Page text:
> See the builder example above, and Lew's point about using builder objects
    > and throwing errors.
    >
    > If possible, an object should be constructed in a legal state. If not,
    > you'll have to check for errors at runtime. As long as this is encapsulated
    > in the class, it's still safe.
    >
    > public void addGuest( String name ) {
    > if( number == 0 || floor == 0 || beds ==0 ) {
    > throw new RuntimeException( "You blew it pal." );
    > }
    > // ..
    >
    > Now you can't add a guest to an uninitialized room.


    No - but you can still write a program which tries to do so. I want to
    make that statically impossible.

    Which is why i'm completely down with the builder idea.

    Although i think we might still need a BuilderFactory.

    And i definitely need at least a litre of overproof rum.

    tom

    --
    Argumentative and pedantic, oh, yes. Although it's properly called
    "correct" -- Huge
     
    Tom Anderson, May 12, 2008
    #18
  19. thufir

    Tom Anderson Guest

    On Sun, 11 May 2008, Lew wrote:

    > Tom Anderson wrote:
    >
    >> Except it isn't, because the constructor doesn't have the information
    >> it needs to create the object. Yes, it allocates memory for it and
    >> clears its fields and runs the instance initialiser, but that's only
    >> creation in a trivial sense. If i do Room.class.newInstance(), i have a
    >> Room object, but i don't have a room - it doesn't have a number, a
    >> floor, or a number of beds.
    >>
    >> I know that in correct use, you'll go straight from instantiation to
    >> initialisation, so the period of Room-that-is-not-a-room is vanishingly
    >> small, and no danger can occur. The problem arises when the use is
    >> incorrect, and uninitialised Rooms can escape to unwitting code. In our
    >> discussion of operator overloading, you said "I like to design things
    >> that can't fail" - where failure is completely impossible by design.
    >> That's what i'm trying to get at here.

    >
    > Where one absolutely must separate building an object from its
    > construction, I'm aware of two patterns, the Builder pattern (think
    > StringBuilder), often combined with the Factory pattern, and the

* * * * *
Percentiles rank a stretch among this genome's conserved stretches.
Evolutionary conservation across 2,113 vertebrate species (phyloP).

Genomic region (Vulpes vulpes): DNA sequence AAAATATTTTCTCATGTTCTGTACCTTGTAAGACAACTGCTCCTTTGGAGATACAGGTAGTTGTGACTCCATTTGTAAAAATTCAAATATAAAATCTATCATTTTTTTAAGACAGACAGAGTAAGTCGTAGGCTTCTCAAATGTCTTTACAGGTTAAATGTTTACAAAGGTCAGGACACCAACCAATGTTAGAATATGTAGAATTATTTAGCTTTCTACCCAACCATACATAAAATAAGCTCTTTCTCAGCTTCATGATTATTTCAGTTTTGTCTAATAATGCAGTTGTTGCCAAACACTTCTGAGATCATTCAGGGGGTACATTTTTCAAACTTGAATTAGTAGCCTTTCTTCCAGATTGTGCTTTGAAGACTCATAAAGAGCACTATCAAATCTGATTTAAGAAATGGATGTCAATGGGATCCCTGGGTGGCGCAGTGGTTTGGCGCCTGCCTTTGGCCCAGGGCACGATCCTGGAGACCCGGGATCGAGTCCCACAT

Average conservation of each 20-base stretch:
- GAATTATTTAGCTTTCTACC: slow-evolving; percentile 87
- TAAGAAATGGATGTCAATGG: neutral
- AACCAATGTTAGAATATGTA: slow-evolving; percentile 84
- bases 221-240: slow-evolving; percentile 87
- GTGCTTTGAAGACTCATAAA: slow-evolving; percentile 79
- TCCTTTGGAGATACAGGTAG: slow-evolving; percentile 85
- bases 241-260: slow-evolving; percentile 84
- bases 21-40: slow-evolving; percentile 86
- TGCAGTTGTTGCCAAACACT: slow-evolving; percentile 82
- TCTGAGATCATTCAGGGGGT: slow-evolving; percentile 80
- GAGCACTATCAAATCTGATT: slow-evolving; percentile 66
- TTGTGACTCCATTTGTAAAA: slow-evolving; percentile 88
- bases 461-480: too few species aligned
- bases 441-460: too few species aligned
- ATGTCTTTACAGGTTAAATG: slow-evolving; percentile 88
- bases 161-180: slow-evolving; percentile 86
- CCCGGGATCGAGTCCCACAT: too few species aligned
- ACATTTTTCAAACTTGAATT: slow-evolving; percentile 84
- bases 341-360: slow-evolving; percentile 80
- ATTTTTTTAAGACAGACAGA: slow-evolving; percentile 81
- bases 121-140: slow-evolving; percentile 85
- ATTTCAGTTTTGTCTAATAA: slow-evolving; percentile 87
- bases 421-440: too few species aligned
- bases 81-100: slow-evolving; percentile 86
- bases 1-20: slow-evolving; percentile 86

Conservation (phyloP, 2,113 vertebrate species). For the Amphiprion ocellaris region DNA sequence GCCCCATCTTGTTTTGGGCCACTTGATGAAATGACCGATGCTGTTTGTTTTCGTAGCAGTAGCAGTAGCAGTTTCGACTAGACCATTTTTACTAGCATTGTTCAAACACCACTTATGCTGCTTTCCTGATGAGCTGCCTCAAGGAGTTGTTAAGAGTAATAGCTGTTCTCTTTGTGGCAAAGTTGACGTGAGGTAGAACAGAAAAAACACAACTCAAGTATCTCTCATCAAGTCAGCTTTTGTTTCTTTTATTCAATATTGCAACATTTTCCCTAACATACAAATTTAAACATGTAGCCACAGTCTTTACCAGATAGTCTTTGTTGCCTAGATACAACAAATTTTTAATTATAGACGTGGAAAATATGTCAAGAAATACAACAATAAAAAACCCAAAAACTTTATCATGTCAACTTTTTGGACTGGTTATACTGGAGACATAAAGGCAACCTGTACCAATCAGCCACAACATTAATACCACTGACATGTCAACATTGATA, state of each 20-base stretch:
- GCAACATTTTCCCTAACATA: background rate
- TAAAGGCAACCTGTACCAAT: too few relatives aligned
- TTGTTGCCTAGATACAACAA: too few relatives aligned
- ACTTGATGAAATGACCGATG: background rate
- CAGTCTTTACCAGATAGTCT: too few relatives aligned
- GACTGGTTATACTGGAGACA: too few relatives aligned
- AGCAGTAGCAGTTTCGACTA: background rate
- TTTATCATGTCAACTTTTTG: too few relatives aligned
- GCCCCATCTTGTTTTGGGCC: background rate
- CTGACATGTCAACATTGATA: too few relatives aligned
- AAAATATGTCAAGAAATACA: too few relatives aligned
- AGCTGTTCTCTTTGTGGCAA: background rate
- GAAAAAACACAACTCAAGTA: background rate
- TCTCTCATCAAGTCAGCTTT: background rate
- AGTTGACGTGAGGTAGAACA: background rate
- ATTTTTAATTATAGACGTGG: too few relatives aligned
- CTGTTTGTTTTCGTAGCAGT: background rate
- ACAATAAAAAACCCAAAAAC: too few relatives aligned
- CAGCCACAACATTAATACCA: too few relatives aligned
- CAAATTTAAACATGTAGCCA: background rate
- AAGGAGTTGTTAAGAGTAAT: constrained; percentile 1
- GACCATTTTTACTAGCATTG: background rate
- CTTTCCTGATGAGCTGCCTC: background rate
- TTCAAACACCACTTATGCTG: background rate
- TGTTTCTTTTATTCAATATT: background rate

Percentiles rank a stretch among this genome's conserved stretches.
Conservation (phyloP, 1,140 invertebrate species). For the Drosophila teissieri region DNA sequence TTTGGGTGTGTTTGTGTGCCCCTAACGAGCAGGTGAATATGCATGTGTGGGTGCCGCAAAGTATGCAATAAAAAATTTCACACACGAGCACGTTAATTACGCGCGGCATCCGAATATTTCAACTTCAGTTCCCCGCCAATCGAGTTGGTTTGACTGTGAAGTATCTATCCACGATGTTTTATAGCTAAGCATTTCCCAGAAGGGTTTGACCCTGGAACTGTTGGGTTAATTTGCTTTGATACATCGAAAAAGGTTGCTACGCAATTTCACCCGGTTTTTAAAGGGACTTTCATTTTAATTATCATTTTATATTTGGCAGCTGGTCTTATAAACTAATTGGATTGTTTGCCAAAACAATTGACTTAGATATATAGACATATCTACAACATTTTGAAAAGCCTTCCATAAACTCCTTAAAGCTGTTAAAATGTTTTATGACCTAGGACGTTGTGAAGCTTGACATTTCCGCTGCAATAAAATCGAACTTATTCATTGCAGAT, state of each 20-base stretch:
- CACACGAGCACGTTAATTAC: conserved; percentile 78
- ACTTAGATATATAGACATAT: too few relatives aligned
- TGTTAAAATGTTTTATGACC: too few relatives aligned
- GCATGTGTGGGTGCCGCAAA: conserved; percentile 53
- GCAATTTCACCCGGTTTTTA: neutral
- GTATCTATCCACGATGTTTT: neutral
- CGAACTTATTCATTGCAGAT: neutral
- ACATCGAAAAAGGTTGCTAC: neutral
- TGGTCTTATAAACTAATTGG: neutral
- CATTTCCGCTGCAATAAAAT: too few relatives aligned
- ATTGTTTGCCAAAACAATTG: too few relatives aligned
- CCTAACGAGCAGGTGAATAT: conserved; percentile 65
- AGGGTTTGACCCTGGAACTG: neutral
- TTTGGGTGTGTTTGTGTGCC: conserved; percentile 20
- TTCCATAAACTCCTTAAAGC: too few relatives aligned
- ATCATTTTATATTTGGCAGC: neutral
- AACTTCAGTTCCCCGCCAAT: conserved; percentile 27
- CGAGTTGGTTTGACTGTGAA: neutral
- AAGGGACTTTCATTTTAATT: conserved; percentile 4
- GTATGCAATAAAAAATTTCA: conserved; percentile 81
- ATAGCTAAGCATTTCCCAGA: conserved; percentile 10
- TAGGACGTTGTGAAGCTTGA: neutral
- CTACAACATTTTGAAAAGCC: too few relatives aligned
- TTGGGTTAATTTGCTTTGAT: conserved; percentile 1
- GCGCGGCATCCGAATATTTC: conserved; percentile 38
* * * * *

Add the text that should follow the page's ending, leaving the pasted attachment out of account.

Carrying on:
> WhatchaMaCallIt pattern - throw IllegalStateException for any attempt to
    > operate an unbuilt object.


    I had the latter in mind, but it hadn't occurred to me to use Builder
    here. As Mark went on to expound, it offers a pretty straightforward way
    of dealing with construction in this situation. Good idea.

    Although the Factory option here is also straightforward.

    > The objections to every pattern so far proffered amount to the same
    > thing. There arise scenarios where initialization is just done well
    > after construction, and those scenarios carry risk that must be managed
    > through extra code and effort. Properly architected, that effort comes
    > at the root of the difficulty and not patched onto the surface.
    >
    > Constructors really work best when limited to "only creation in a
    > trivial sense".


    I'm not sure i agree with this. In fact, i'm sure i don't agree with this.

    > It turns out that jamming all the building phase into construction
    > carries risk, too, and that risk requires management through code and
    > effort. Unfortunately, many programs do not evince that care, and do
    > things like call overridable methods in the constructor of a class that
    > is intended as a base class, or create side effects from the constructor
    > that are hard to unroll if construction fails.


    Good points.

    > I suspect it is easier to manage the risk of separate construction and
    > build phases than it is the risk of monolithic construction.


    Which i suppose is the whole point of the Builder pattern!

    What we have is a tension between an all-at-once interface to
    construction, which gives us nice safety and certainty guarantees, but
    puts a huge load on the user, and an incremental approach, which is
    friendlier, but vulnerable to mistakes. The essence of the builder pattern
    is that it lets us present one interface to the object and another one to
    the user. It's effectively a large-scale Adapter pattern. Which should
    really come as no surprise - see sig!

    tom

    --
    Any problem in computer science can be solved with another layer of
    indirection. -- David Wheeler
     
    Tom Anderson, May 12, 2008
    #19
  20. thufir

    Mark Space Guest

    Tom Anderson wrote:

    >
    > The one constructor that i want Room to support is one that takes an
    > IOStream, just like your AssignmentLoadable.load interface. How were you
    > planning to solve this problem?
    >


    I wasn't. And, someone has written the "all-in-one" constructor for me:

    in = new ObjectInputStream( inputStream );
    room = (Room)in.readObject();

    will do that. So if I had to I'd use some variation on that method. The
    OP wanted a way to load objects with a single load method; that's what I
    was trying to give him.

    <http://java.sun.com/developer/technicalArticles/Programming/serialization/>

    I also like the idea of making guests a separate object which are then
    added to a Room. Makes sense to me.


    >> Now we have a POJO

    >
    > You keep using that word. I do not think it means what you think it means.


    I'm used to POJO as a contrast to things like EJB. POJO objects also
    like to be fully constructed by their CTOR, as opposed to being
    configured by setters, thus eliminating the possibility of an illegal state.

    You're right though, the Rooms object was a POJO too, as are most
    ordinary JavaBeans.


    My opinion is that all types of design patterns are needed, and should
    be used. Trying to force a pattern onto a design is going to make the
    design brittle, hard to maintain, etc. Use builders where they are
    needed. Use POJO were it's needed. Use EJB where it's needed.
     
    Mark Space, May 12, 2008
    #20